Thursday, November 15, 2012
Public hearing to discuss replacements for state legislator.
The Prince George's County Democratic Central Committee will hold a public hearing tonight to try to find a replacement for retiring Prince George's County state Del. Justin Justin Ross (D-District 22). Ross announced his retirement back in September, surprising many of his colleagues in Annapolis. Ross was first elected in 2002, and was a member of the House Ways and Means Committee. Last week, Ross, whose 22nd District encompasses Hyattsville, University Park, Riverdale Park, Greenbet and New Carollton, was honored by the Hyattsville City Council for his service to the area. Tonight's meeting begins at 7 p.m. in the Prangley Room on the second floor of the Hyattsville Municipal Building at 4310 Gallatin Street in Hyattsville.
Monday, November 5, 2012
A look at what's at stake—and how the battle is being waged.
Note: This article was originally published on Oct. 25 but is being featured again ahead of Tuesday's election. WHAT IT'S ABOUT Question 7 asks voters whether they favor a plan to expand gambling in Maryland that would: The ballot question is a result of legislation passed by the Maryland General Assembly during its 2012 special session (view the House and Senate roll calls) and signed by Gov. Martin O'Malley. Several other portions of the law are not subject to a referendum. Slot machines have been permitted in the state since voters approved a gaming referendum (59 percent to 41 percent) in November 2008. Passage of Question 7 would mark a significant shift, however, bringing Maryland's casinos closer in line with those of Atlantic City …
Thursday, October 18, 2012
How will you vote on the Congressional redistricting plan on Nov. 6?
In addition to more notable referendum questions such as same-sex marriage, DREAM Act and expanded gambling, Maryland voters will also be asked to decide the fate of the state's recently redrawn congressional districts. Earlier this week, Comptroller Peter Franchot announced he intends to vote against the maps and asked voters to do the same. The comptroller said the recent maps drawn by Gov. Martin O'Malley and approved by the General Assembly are unfair and make Maryland "the poster child for gerrymandering." A spokeswoman for the governor noted that the maps have survived a number of challenges in the courts and that the process used to create them is legally sound. Voters on Nov. 6 will be asked to vote for the referred law or against …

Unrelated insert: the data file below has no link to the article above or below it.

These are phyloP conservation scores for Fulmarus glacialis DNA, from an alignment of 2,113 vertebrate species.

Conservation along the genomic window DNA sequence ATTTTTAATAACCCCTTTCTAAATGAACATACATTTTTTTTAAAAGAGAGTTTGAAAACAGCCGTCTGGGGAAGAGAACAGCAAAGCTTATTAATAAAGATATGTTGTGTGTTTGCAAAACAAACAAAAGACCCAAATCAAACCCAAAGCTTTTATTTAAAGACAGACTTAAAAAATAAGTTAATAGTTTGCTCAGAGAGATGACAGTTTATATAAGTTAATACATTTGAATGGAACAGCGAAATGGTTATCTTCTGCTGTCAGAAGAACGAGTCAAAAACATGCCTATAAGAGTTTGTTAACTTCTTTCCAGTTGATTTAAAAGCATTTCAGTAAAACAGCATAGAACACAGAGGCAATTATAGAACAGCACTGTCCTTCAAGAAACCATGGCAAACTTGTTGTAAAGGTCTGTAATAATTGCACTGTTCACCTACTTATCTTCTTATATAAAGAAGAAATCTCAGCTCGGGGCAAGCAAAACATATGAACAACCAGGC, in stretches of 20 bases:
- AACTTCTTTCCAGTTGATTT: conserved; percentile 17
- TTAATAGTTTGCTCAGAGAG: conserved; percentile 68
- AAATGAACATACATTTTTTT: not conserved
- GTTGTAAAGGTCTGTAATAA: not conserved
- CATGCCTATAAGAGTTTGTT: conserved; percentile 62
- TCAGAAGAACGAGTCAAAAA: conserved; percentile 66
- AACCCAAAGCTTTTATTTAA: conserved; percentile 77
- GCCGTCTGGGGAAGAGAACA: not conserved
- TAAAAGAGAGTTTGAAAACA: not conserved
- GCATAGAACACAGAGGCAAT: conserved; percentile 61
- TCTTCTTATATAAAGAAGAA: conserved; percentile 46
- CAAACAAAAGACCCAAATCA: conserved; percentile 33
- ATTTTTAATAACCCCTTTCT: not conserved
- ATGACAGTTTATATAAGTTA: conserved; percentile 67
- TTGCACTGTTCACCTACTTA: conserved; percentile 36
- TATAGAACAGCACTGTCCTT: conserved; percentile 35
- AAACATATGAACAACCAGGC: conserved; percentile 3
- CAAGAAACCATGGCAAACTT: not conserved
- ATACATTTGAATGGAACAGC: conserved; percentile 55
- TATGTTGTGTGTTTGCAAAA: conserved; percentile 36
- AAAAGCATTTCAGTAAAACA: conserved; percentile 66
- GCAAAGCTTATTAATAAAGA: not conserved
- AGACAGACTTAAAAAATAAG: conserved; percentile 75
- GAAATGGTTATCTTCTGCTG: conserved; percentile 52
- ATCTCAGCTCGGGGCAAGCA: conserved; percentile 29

Tuesday, October 16, 2012
Comptroller says Maryland "is the poster child for gerrymandering" and urges voters to vote no on Question 5.
Democratic Comptroller Peter Franchot said Monday he supports his party's candidates but that recent redistricting of Maryland's congressional is too heavy-handed. "This map is way over the edge in terms of bare-knuckle politics," said Franchot. "I'm a proud Democrat. I support Democrats. I just want it to be fair and not fixed," Franchot said, comparing the redistricting process to "Boss Tweed-style Chicago politics." Franchot Tuesday called for an independent, non-partisan commission that would redraw the congressional and state legislative districts. The change would help restore faith in the political system, he said. The comptroller said the districts should be more compact in order to provide voters with better representation. He …
Thursday, September 27, 2012
Ross has represented the 22nd District since 2003.
Del. Justin Ross (D-Prince George's) is retiring, according to a statement from county officials. County Executive Rushern Baker's office announced the decision by the 22nd district representative on Thursday, calling it "a loss for Prince George's County." Ross was elected in 2002 and has served as a delegate and Deputy Whip in the general assembly. "His energy and passion for Prince George’s County impressed anybody he met in the county or around the state and region," Baker said. "I will miss having his voice in Annapolis and wish him all the best in his future endeavors. I know that he will remain an active and engaged leader in our county and throughout our communities.” Maryland Gov. Martin O'Malley called Ross a "tireless advocate…
Wednesday, August 15, 2012
Comptroller says the November referendum will not be about legalization of slots but "will be about the type of government Marylanders want, and the kind of state we wish to leave to our kids."